<aside> 📍 This page shares updates on the Small AI stream within the bigger Slow AI research project by AIxDESIGN.


<aside> 🏄‍♀️ The research on Small AI is being led by Nadia Nadesan.

Nadia is a fellow at Open Future and a collaborator at Platoniq with experience as a researcher, illustrator, facilitator, urbanist, and technologist. Her work focuses on civic technology, data governance, and public space. As a founder of Design Justice Mediterranea, she is actively involved in creating collective spaces of resistance, knowledge sharing, and community. She has worked as a researcher under Akwugo Emejulu on the project ‘To Exist is to Resist’. Her latest project with Algorights at the Jornadas DAR developed citizen modes of participation in AI governance facilitating a citizen assembly around the AI Act in Europe. Her research currently focuses on the materiality of artificial intelligence and frictions where technology encounters local sociopolitical and cultural contexts. She enjoys projects and networks that encourage re-learning, reorienting, and reclaiming narratives of who and why we are, especially how we tech and eat.




01_ Preface

<aside> 🐜 TLDR: Small AI questions the dominance of large-scale models by addressing environmental impact, discriminatory language, and cultural preservation. It’s an invitation to use notions of fractals, friction, and fragmented-ness in nature and math to inspire ideas around Small AI and send ripples that shift practices around Big AI. It advocates for equitable, sustainable alternatives, prompting exploration of community-focused governance, and interconnectedness as pathways to more just futures.

In this research we ask: What is possible when our objective is cultural creation and preservation instead of scale or profit?



What is Small AI?

Small AI confronts the pressing issues raised by scholars like Timnit Gebru's question of whether language models can indeed be "too big”. Building off of the work of earlier scholars it considers the risks such as the environmental toll of massive AI models, the reproduction of discriminatory language and biases, the particular focus on manipulating language versus preserving or designing around the integrity or cultural specificity of a language, and the potential for AI to propagate misinformation. With an understanding of the harms and risks of training large AI models, Small AI helps us conceptually and practically understand how we might cultivate and create new relationships with technology, nature, and culture.

small ai.png

Small AI – a Challenge to Big Terminator Narratives

Small AI questions the narratives around larger industry standards and practices. Consider that 2023 was the year of AI hype. Generative AI exploded on the scene with Chat GPT’s new capabilities of producing even more plausible text. Then image generators like Stable Diffusion, MidJourney, and DALL-E also entered the public discourse with incredible images generated from just text prompts. But the constant growth and expansion of generative AI’s capabilities comes at the cost of cutting corners as an industry standard. Each AI corporation relentlessly racing to out do each other have resorted to plagarising the works of artists and creatives to grow their training data and dismissing the cost of creating training models on the planet. In parallel to this ‘growth’ Sam Altman like Beyoncé was on tour lobbying politicians and public officials about AI regulations both in the United States and Europe. His tour was almost as dramatic as the legendary pop diva with his dire warning that AI could kill us all. Small AI challenges the overtly Oppenheimer notion that AI must inevitably mushroom into a colossus expressing humanity’s drive to innovation and its simultaneous self destruction.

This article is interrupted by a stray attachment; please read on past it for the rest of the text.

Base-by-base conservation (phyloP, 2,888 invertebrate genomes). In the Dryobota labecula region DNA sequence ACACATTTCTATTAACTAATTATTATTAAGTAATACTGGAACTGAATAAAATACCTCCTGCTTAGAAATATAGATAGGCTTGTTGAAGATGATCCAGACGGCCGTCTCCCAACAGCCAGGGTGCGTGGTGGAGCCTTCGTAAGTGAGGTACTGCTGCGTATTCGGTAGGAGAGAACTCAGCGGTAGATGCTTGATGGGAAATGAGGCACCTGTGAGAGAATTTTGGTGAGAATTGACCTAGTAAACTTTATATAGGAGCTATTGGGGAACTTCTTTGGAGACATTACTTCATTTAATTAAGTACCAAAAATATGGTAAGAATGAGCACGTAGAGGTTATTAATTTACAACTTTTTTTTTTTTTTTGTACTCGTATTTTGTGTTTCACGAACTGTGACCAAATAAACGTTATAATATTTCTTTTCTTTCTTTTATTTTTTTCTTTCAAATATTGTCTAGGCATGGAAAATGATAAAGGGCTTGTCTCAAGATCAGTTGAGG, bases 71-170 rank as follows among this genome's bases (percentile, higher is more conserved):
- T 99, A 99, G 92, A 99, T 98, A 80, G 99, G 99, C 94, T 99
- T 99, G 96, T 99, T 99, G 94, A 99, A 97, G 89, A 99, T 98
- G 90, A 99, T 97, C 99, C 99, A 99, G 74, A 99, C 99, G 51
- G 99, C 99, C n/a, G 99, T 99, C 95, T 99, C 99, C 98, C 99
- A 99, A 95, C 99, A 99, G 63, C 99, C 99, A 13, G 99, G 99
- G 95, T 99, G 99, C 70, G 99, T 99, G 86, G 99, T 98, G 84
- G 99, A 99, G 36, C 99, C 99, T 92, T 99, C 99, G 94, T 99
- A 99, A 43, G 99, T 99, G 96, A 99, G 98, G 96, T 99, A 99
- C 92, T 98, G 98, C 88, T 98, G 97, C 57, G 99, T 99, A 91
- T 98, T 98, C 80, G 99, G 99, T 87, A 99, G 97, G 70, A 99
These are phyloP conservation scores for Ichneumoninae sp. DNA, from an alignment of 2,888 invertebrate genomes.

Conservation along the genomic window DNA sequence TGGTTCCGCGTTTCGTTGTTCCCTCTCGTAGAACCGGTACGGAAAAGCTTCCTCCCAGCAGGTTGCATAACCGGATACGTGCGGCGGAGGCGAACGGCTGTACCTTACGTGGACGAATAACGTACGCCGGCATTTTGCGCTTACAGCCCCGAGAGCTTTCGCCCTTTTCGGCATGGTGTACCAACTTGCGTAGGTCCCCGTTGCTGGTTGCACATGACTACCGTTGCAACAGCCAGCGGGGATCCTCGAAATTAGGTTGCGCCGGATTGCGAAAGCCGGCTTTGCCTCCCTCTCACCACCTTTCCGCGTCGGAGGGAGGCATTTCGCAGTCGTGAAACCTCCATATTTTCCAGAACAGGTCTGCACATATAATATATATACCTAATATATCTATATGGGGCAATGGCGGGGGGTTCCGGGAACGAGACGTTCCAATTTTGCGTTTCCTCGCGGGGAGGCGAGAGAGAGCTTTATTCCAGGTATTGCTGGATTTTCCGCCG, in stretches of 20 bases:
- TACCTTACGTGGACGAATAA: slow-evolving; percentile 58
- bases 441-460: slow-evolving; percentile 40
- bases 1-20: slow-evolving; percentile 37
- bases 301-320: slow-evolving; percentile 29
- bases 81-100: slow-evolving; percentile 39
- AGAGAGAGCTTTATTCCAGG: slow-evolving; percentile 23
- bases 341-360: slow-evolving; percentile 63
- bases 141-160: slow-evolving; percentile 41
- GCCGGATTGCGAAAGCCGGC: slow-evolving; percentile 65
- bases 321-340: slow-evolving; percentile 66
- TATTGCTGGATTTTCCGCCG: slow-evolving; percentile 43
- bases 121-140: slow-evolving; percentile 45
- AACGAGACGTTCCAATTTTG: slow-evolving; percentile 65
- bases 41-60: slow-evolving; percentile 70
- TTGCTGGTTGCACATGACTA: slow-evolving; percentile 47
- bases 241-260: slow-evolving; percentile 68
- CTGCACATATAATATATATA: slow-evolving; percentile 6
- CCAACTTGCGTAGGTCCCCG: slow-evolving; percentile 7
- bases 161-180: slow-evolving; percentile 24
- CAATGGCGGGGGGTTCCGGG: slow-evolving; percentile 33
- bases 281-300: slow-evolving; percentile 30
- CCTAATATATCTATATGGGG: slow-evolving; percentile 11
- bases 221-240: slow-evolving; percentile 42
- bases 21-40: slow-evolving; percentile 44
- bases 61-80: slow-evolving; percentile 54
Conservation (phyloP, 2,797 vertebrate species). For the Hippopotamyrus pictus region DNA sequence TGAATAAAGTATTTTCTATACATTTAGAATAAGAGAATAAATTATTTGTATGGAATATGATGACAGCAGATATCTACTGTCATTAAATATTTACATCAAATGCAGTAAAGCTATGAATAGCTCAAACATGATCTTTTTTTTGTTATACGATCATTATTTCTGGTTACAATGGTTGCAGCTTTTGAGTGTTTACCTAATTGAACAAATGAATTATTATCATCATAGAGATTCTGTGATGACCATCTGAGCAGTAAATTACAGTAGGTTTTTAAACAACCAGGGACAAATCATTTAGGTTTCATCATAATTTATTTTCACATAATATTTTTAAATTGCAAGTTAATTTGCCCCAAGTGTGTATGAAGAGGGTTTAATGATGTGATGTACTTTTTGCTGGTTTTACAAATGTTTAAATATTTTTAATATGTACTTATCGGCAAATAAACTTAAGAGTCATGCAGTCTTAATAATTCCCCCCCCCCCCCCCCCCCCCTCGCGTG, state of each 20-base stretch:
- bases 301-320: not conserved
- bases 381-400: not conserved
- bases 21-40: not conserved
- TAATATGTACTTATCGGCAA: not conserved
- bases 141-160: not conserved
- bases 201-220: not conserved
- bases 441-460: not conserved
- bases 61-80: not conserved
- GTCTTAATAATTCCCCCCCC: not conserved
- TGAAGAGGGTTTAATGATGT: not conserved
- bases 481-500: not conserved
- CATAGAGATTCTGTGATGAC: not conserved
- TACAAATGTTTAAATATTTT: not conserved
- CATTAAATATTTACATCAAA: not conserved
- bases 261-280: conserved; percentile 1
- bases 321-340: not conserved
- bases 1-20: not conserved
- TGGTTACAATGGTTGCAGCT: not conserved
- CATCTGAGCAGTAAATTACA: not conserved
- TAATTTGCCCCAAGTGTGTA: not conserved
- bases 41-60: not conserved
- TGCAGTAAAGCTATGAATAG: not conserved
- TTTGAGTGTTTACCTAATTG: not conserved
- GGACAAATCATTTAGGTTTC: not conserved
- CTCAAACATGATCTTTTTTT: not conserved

Innovation is not about size or power. Confronted with the very real perils of the current climate crisis and the extractive nature of AI industry practices, another world has to be made possible. Small AI is about rethinking the narratives and ecologies around technology where people and the planet are not a footnote in the story of technological progress but at the center. A new narrative prompts a pivotal question: what possibilities lie in embracing smaller-scale AI initiatives? By shifting the focus away from relentless scalability and profit-driven models, Small AI presents an opportunity to re-imagine technology's relationship with communities and ecosystems. This approach aspires towards meaningful engagement, cooperative ecologies and economies and nurturing life-affirming systems that prioritize community well-being.

The Case of Te Hiku Media

Smaller initiatives like Teh Hiku Media provide an example of what values and principles motivate design that considers the well being of people and the place they live. Te Hiku Media is a media organization ‘collectively belonging to the Far North iwi of Ngāti Kuri, Te Aupouri, Ngai Takoto, Te Rārawa and Ngāti Kahu’ with the mission to inter-generationally instil, nurture, and proliferate the Māori Language.